Stating that this is the common practice at her clinic, Stacey Ishman, MD, assistant professor of Otolaryngology-Hed and NEck Surgery within the Division of Pediatric Otolaryngology at Johns Hopkins University in Baltimore, emphasized that the importance of recognizing manifestations of narcolepsy and doing the follow-up MSLT is highlighted by the fact that this disorder remains largely under-recognized among otolaryngologists.
Explore This IssueJanuary 2010
“Part of the problem with diagnosing narcolepsy is that we are not attuned to it,” said Dr. Ishman, adding that it is not uncommon for people to go without a proper diagnosis for a couple of years, because it is a disorder that tends to become more apparent in older adolescents and adults. Yet she has diagnosed and treated kids as young as 10 or 11 with narcolepsy.
Narcolepsy is suggested as the diagnosis on the MSLT by objective measures that show short sleep latency and sleep fragmentation, as well as the presence of rapid eye movement (REM) sleep at the onset of sleep, which, according to Dr. Ishman, is the defining feature seen on the MSLT.
Further evaluation may also be necessary for children with suspected restless leg syndrome. Although restless leg syndrome is predominately diagnosed by clinical symptoms, a sleep study may be helpful when there is doubt, according to Dr. Marcus. “This is especially true in young children in whom it is hard to get a good history,” she said, adding that a sleep study can help differentiate between normal restless sleeping movements and the periodic limb movements that are usually associated with restless leg syndrome.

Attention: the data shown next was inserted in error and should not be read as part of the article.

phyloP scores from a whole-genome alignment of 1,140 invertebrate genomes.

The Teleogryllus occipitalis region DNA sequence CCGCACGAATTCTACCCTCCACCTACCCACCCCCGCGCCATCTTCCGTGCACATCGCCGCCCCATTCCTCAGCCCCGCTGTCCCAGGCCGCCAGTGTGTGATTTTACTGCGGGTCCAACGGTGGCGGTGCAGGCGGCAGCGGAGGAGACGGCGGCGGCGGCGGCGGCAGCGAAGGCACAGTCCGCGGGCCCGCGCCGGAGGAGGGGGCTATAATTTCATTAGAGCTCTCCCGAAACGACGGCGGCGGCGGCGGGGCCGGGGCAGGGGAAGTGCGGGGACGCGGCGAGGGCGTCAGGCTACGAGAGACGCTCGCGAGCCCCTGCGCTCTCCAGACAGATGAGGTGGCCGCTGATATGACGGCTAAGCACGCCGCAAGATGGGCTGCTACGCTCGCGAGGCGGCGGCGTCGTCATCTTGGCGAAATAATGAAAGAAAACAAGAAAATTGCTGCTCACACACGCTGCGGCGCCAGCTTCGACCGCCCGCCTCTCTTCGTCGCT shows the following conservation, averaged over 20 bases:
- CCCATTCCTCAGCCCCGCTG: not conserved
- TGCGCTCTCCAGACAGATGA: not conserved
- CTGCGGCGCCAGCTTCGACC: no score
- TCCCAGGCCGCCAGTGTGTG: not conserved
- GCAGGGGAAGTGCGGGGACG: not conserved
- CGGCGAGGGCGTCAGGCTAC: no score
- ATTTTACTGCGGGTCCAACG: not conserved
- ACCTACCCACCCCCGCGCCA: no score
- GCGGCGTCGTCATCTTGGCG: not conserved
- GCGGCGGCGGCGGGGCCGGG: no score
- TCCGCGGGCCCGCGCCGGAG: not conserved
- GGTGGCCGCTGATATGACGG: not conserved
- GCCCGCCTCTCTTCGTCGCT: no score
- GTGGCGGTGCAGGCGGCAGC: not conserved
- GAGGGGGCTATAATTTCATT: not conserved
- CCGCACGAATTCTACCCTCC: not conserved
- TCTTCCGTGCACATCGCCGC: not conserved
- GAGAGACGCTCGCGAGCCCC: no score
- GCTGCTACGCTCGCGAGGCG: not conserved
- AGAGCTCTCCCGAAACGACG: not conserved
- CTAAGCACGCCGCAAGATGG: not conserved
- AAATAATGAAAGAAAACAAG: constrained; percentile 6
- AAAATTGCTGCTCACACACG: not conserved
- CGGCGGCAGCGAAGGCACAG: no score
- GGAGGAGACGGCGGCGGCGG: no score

Dr. Ishman also suggested getting an iron profile on children with suspected restless leg syndrome; this treatment may control symptoms in children whose serum iron, transferrin, and ferritin levels are on the low end of normal or below the normal range. “It has been shown that people with low iron levels can be treated with iron, and their restless leg symptoms will go away or be controlled,” she said.
Dr. Gozal urged otolaryngologists to take symptoms of sleepiness very seriously and not rule out persistent sleep problems, even in children surgically treated for sleep apnea. “If there are ongoing symptoms, it should not be assumed that just because surgery was performed it was effective,” he said, adding that surgery can take away the snoring but not the disease. ENTtoday
Mary Beth Nierengarten is a medical writer based in St. Paul, Minn.